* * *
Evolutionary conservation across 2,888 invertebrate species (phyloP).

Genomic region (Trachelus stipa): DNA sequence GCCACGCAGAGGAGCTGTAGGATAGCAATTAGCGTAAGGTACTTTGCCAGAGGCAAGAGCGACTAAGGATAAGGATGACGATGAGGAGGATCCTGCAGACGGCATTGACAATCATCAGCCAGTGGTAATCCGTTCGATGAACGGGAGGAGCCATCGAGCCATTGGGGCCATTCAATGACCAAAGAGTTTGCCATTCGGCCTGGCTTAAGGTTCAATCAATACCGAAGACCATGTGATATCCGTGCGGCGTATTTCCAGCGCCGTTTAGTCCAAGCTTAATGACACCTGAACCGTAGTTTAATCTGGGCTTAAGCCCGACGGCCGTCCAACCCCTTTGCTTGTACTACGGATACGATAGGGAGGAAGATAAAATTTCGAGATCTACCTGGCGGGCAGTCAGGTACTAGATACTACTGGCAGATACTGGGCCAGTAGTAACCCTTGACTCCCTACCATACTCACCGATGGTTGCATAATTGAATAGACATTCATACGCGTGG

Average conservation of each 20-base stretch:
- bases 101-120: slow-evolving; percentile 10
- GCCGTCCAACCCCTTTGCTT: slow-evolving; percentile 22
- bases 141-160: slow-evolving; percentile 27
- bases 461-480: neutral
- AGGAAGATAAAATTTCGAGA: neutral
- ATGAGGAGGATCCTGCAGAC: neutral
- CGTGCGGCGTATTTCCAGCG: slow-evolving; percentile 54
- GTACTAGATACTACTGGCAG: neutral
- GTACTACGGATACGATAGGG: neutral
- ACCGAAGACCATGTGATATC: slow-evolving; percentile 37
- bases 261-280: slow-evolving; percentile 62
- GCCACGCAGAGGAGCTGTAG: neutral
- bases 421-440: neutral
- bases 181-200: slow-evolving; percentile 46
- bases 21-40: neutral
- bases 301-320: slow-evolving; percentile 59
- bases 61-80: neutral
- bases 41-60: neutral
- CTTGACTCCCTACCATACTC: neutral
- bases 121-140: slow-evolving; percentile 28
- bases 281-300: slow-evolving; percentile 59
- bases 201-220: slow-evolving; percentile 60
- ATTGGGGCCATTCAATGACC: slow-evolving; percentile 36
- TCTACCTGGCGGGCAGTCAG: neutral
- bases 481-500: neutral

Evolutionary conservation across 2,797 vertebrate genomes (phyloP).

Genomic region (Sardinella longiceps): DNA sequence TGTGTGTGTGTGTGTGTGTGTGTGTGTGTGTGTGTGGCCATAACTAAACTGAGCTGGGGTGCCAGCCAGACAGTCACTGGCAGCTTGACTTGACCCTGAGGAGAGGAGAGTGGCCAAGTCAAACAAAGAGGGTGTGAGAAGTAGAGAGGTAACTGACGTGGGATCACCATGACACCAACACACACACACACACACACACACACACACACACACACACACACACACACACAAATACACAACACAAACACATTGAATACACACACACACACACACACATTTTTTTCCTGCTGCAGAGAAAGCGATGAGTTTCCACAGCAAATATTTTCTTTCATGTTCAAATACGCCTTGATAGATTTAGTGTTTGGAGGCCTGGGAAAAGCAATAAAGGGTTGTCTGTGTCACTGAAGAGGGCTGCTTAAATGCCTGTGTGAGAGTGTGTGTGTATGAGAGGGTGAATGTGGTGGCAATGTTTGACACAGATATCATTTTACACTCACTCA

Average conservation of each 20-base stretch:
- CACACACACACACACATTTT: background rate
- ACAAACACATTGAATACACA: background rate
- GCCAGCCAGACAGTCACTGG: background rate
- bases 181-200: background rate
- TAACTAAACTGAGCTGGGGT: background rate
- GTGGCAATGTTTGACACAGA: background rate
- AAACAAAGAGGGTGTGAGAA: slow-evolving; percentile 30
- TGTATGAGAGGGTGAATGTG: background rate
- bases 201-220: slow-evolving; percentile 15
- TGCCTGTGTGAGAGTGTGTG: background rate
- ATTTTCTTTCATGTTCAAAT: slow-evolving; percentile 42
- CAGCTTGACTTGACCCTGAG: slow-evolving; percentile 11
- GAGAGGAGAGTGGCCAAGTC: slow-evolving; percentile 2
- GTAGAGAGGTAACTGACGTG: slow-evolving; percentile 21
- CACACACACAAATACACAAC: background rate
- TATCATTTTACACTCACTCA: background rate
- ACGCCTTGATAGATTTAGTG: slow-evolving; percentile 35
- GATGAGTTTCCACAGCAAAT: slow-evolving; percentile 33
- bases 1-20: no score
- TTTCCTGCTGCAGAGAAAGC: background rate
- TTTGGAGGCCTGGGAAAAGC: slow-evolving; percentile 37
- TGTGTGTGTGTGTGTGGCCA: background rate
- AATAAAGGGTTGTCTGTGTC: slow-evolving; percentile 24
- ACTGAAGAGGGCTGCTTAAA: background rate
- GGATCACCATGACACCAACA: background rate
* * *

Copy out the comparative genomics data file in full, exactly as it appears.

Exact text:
Evolutionary conservation across 2,888 invertebrate species (phyloP).

Genomic region (Trachelus stipa): DNA sequence GCCACGCAGAGGAGCTGTAGGATAGCAATTAGCGTAAGGTACTTTGCCAGAGGCAAGAGCGACTAAGGATAAGGATGACGATGAGGAGGATCCTGCAGACGGCATTGACAATCATCAGCCAGTGGTAATCCGTTCGATGAACGGGAGGAGCCATCGAGCCATTGGGGCCATTCAATGACCAAAGAGTTTGCCATTCGGCCTGGCTTAAGGTTCAATCAATACCGAAGACCATGTGATATCCGTGCGGCGTATTTCCAGCGCCGTTTAGTCCAAGCTTAATGACACCTGAACCGTAGTTTAATCTGGGCTTAAGCCCGACGGCCGTCCAACCCCTTTGCTTGTACTACGGATACGATAGGGAGGAAGATAAAATTTCGAGATCTACCTGGCGGGCAGTCAGGTACTAGATACTACTGGCAGATACTGGGCCAGTAGTAACCCTTGACTCCCTACCATACTCACCGATGGTTGCATAATTGAATAGACATTCATACGCGTGG

Average conservation of each 20-base stretch:
- bases 101-120: slow-evolving; percentile 10
- GCCGTCCAACCCCTTTGCTT: slow-evolving; percentile 22
- bases 141-160: slow-evolving; percentile 27
- bases 461-480: neutral
- AGGAAGATAAAATTTCGAGA: neutral
- ATGAGGAGGATCCTGCAGAC: neutral
- CGTGCGGCGTATTTCCAGCG: slow-evolving; percentile 54
- GTACTAGATACTACTGGCAG: neutral
- GTACTACGGATACGATAGGG: neutral
- ACCGAAGACCATGTGATATC: slow-evolving; percentile 37
- bases 261-280: slow-evolving; percentile 62
- GCCACGCAGAGGAGCTGTAG: neutral
- bases 421-440: neutral
- bases 181-200: slow-evolving; percentile 46
- bases 21-40: neutral
- bases 301-320: slow-evolving; percentile 59
- bases 61-80: neutral
- bases 41-60: neutral
- CTTGACTCCCTACCATACTC: neutral
- bases 121-140: slow-evolving; percentile 28
- bases 281-300: slow-evolving; percentile 59
- bases 201-220: slow-evolving; percentile 60
- ATTGGGGCCATTCAATGACC: slow-evolving; percentile 36
- TCTACCTGGCGGGCAGTCAG: neutral
- bases 481-500: neutral

Evolutionary conservation across 2,797 vertebrate genomes (phyloP).

Genomic region (Sardinella longiceps): DNA sequence TGTGTGTGTGTGTGTGTGTGTGTGTGTGTGTGTGTGGCCATAACTAAACTGAGCTGGGGTGCCAGCCAGACAGTCACTGGCAGCTTGACTTGACCCTGAGGAGAGGAGAGTGGCCAAGTCAAACAAAGAGGGTGTGAGAAGTAGAGAGGTAACTGACGTGGGATCACCATGACACCAACACACACACACACACACACACACACACACACACACACACACACACACACACAAATACACAACACAAACACATTGAATACACACACACACACACACACATTTTTTTCCTGCTGCAGAGAAAGCGATGAGTTTCCACAGCAAATATTTTCTTTCATGTTCAAATACGCCTTGATAGATTTAGTGTTTGGAGGCCTGGGAAAAGCAATAAAGGGTTGTCTGTGTCACTGAAGAGGGCTGCTTAAATGCCTGTGTGAGAGTGTGTGTGTATGAGAGGGTGAATGTGGTGGCAATGTTTGACACAGATATCATTTTACACTCACTCA

Average conservation of each 20-base stretch:
- CACACACACACACACATTTT: background rate
- ACAAACACATTGAATACACA: background rate
- GCCAGCCAGACAGTCACTGG: background rate
- bases 181-200: background rate
- TAACTAAACTGAGCTGGGGT: background rate
- GTGGCAATGTTTGACACAGA: background rate
- AAACAAAGAGGGTGTGAGAA: slow-evolving; percentile 30
- TGTATGAGAGGGTGAATGTG: background rate
- bases 201-220: slow-evolving; percentile 15
- TGCCTGTGTGAGAGTGTGTG: background rate
- ATTTTCTTTCATGTTCAAAT: slow-evolving; percentile 42
- CAGCTTGACTTGACCCTGAG: slow-evolving; percentile 11
- GAGAGGAGAGTGGCCAAGTC: slow-evolving; percentile 2
- GTAGAGAGGTAACTGACGTG: slow-evolving; percentile 21
- CACACACACAAATACACAAC: background rate
- TATCATTTTACACTCACTCA: background rate
- ACGCCTTGATAGATTTAGTG: slow-evolving; percentile 35
- GATGAGTTTCCACAGCAAAT: slow-evolving; percentile 33
- bases 1-20: no score
- TTTCCTGCTGCAGAGAAAGC: background rate
- TTTGGAGGCCTGGGAAAAGC: slow-evolving; percentile 37
- TGTGTGTGTGTGTGTGGCCA: background rate
- AATAAAGGGTTGTCTGTGTC: slow-evolving; percentile 24
- ACTGAAGAGGGCTGCTTAAA: background rate
- GGATCACCATGACACCAACA: background rate